Sink Or Swim: Families Prepare For Spring Break, Summer Travel

Spring Break cruising is right around the corner and before we know it Summer cruise season will be here in full swing. Thousands of families who have their sailing booked for either of the popular travel periods are looking forward to a nice warm sailing in the Caribbean or Bahamas. Looking ahead, thoughts of interesting places they’ll see, fun things to do on and off the ship and more help fill the time as the countdown to sailing seems to drag on. This year, how about thinking about safety too, on the most basic of levels.


Image- Carnival Cruise Line


Put the words ‘safety’ and ‘security’ in the same sentence as ‘travel’ and thoughts turn to common sense ways to go and come back without incident.  Frankly though, we all know the odds of being robbed, attacked or falling to some other misfortune are slim, made even less with common sense guidelines like sticking together, staying in safe parts of foreign ports and more.  On the other hand, many families find themselves swimming somewhere along the line and some water safety tips provided by the United States Swim School Association can go a long way to making sure everyone has a great time without incident.

  • Create a verbal cue that must be given by an adult before children can enter the pool.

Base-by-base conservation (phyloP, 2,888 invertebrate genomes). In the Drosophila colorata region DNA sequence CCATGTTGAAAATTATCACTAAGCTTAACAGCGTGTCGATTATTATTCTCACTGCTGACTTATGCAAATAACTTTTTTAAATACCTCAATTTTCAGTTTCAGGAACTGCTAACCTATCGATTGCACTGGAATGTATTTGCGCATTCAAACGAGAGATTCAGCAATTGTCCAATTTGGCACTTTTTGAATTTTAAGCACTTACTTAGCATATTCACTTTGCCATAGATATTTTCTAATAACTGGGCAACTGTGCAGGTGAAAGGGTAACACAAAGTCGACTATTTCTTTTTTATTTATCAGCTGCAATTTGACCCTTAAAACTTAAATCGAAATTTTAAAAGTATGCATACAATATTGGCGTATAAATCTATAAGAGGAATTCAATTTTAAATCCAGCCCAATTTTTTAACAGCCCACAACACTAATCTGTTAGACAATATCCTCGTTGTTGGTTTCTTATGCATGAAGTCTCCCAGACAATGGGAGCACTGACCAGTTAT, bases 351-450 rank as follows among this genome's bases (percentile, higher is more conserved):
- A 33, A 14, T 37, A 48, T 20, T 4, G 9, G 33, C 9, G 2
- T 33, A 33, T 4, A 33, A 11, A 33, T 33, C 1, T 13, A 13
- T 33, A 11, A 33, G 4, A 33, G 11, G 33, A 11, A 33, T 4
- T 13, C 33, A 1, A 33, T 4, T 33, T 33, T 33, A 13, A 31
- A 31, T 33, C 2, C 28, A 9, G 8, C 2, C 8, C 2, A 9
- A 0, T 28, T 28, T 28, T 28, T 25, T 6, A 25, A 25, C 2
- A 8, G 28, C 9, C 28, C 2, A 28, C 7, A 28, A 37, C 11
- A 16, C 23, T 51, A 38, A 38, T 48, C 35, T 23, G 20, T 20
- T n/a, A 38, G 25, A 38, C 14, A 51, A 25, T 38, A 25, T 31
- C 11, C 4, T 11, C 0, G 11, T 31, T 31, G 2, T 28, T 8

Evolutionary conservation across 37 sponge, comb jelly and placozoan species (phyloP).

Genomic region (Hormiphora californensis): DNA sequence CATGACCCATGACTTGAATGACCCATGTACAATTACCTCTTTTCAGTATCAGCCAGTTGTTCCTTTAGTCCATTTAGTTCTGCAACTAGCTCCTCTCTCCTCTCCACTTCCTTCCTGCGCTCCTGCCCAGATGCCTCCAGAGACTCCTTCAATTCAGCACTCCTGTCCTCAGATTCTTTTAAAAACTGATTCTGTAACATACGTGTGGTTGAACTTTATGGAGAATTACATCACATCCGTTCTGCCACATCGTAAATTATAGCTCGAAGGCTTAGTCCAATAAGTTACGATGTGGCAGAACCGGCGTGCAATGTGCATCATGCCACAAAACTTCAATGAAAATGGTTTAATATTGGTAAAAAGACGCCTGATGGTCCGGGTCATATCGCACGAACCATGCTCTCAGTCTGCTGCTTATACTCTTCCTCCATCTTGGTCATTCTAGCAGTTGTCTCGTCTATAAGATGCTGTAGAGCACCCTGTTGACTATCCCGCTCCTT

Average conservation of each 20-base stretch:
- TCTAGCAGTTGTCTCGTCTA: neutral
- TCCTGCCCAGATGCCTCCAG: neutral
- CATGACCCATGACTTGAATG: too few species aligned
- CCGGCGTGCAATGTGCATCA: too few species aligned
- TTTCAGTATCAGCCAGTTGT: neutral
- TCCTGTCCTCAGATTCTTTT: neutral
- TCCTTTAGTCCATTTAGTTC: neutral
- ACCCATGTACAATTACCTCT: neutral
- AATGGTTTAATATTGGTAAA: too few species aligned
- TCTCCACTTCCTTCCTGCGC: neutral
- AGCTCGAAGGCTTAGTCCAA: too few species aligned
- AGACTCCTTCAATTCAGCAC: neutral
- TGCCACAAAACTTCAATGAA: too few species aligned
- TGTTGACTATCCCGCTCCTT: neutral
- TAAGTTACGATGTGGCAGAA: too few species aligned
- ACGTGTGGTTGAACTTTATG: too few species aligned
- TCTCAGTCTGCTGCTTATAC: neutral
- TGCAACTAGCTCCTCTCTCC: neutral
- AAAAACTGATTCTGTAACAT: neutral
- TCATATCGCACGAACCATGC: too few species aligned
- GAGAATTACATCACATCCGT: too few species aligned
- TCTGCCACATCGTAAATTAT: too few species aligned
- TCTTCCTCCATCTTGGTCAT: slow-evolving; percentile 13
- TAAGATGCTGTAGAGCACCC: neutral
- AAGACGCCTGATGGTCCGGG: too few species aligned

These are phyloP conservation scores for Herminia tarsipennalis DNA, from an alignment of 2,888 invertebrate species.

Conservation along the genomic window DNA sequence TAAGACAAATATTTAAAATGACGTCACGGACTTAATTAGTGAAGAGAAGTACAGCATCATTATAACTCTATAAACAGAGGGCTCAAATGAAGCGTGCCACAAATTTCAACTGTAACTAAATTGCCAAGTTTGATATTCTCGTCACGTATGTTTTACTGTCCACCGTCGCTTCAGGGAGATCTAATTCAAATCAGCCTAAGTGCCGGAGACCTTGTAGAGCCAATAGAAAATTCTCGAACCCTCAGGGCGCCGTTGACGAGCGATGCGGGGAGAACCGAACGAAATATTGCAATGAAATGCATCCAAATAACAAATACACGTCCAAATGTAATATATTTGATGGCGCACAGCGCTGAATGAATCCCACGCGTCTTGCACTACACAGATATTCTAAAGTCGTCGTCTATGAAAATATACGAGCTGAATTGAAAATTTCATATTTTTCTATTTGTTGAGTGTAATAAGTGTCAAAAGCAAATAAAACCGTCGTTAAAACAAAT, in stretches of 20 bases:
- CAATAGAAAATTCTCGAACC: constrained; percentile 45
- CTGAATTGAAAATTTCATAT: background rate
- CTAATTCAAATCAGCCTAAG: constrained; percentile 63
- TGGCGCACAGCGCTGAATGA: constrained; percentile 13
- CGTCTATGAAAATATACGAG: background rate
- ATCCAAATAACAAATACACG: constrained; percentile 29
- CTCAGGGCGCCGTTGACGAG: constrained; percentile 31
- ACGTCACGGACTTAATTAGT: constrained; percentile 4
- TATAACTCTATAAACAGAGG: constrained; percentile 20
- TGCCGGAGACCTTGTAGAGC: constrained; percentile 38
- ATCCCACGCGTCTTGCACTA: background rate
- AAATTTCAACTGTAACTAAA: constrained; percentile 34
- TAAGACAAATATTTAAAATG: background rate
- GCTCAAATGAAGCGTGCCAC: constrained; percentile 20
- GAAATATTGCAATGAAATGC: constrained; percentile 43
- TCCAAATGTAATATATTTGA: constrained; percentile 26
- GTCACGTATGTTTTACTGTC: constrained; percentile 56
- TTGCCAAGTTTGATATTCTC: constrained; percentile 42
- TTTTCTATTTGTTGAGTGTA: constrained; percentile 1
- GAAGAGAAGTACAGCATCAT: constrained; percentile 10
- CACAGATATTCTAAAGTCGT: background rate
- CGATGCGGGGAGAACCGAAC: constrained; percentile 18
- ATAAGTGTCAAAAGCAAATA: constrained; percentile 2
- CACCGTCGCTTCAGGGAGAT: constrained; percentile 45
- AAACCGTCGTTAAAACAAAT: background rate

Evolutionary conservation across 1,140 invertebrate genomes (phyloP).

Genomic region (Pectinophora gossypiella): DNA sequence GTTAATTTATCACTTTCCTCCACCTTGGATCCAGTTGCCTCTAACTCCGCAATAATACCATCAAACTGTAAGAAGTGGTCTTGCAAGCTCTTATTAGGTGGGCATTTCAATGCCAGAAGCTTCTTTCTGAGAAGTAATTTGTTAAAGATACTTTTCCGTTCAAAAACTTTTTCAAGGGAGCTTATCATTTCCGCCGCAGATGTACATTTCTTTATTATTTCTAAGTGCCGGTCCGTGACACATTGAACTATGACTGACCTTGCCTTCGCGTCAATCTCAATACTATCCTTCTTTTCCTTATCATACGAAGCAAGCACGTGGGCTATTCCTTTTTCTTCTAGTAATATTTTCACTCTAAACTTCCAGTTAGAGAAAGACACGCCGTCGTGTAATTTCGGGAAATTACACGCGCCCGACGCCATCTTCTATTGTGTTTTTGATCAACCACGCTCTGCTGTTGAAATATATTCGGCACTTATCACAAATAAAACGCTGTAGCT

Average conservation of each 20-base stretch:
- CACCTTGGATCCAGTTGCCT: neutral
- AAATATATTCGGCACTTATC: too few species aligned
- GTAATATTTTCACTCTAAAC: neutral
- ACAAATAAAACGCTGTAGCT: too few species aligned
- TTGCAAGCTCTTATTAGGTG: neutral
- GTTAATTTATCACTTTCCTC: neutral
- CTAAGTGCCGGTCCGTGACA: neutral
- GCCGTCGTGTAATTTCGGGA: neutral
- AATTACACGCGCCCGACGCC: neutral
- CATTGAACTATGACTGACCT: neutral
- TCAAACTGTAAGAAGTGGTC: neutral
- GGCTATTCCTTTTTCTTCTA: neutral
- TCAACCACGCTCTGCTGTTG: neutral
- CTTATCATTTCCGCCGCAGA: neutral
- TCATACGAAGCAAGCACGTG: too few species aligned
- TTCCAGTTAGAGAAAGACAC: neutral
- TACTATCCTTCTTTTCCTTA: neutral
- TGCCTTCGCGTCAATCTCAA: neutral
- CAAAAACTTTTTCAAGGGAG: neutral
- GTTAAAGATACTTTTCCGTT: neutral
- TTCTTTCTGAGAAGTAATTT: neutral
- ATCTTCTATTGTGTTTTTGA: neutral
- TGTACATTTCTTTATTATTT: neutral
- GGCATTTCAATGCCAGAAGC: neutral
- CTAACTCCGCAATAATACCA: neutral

• Select a parent to be the designated “water watcher”. This adult should not be drinking alcohol while children are in or near water.
  • Always go with children to the hotel pool. Do not let them swim unsupervised. Just because you are on vacation does not mean you are on vacation from being a responsible parent. Don’t allow children to go to the kiddie pool without adult supervision. Lounging in the adult pool while your kids are swimming alone is an accident waiting to happen.
  • Do not use water wings or pool floats as a substitution for supervision if your child is not a strong swimmer.
  • Take time to familiarize your children with the pool they will be swimming in, i.e. where the shallow and deep ends are, where stairs to get in and out are located, where they can and cannot swim.
  • If visiting a beach destination, do not rely on lifeguards to constantly monitor your children. You cannot be sure how experienced a lifeguard is and should never assume. It might take a new guard time to notice an unsafe situation and you need to be ready to react first if your child needs help.
  • Before allowing children to wade into the ocean, explain to them that they need to constantly be watching for waves that could knock them over and other potential dangers. Parents should constantly be on the lookout as well.
  • If cousins and relatives are swimming together, gather the adults of your extended family and create an agreed upon set of pool rules before the kids are allowed into the water. It is also important for the adults of the group to meet and discuss each child’s skill level prior to allowing the kids into the water so everyone has the same expectations of what is normal or an emergency.
  • If you have a pool at home be sure to take precautions before traveling. Secure fences, gates, door locks and covers so an accident does not occur while you are away.


Want to know more about safe swimming?  Visit the United States Swim School Association website and/or see this interesting video: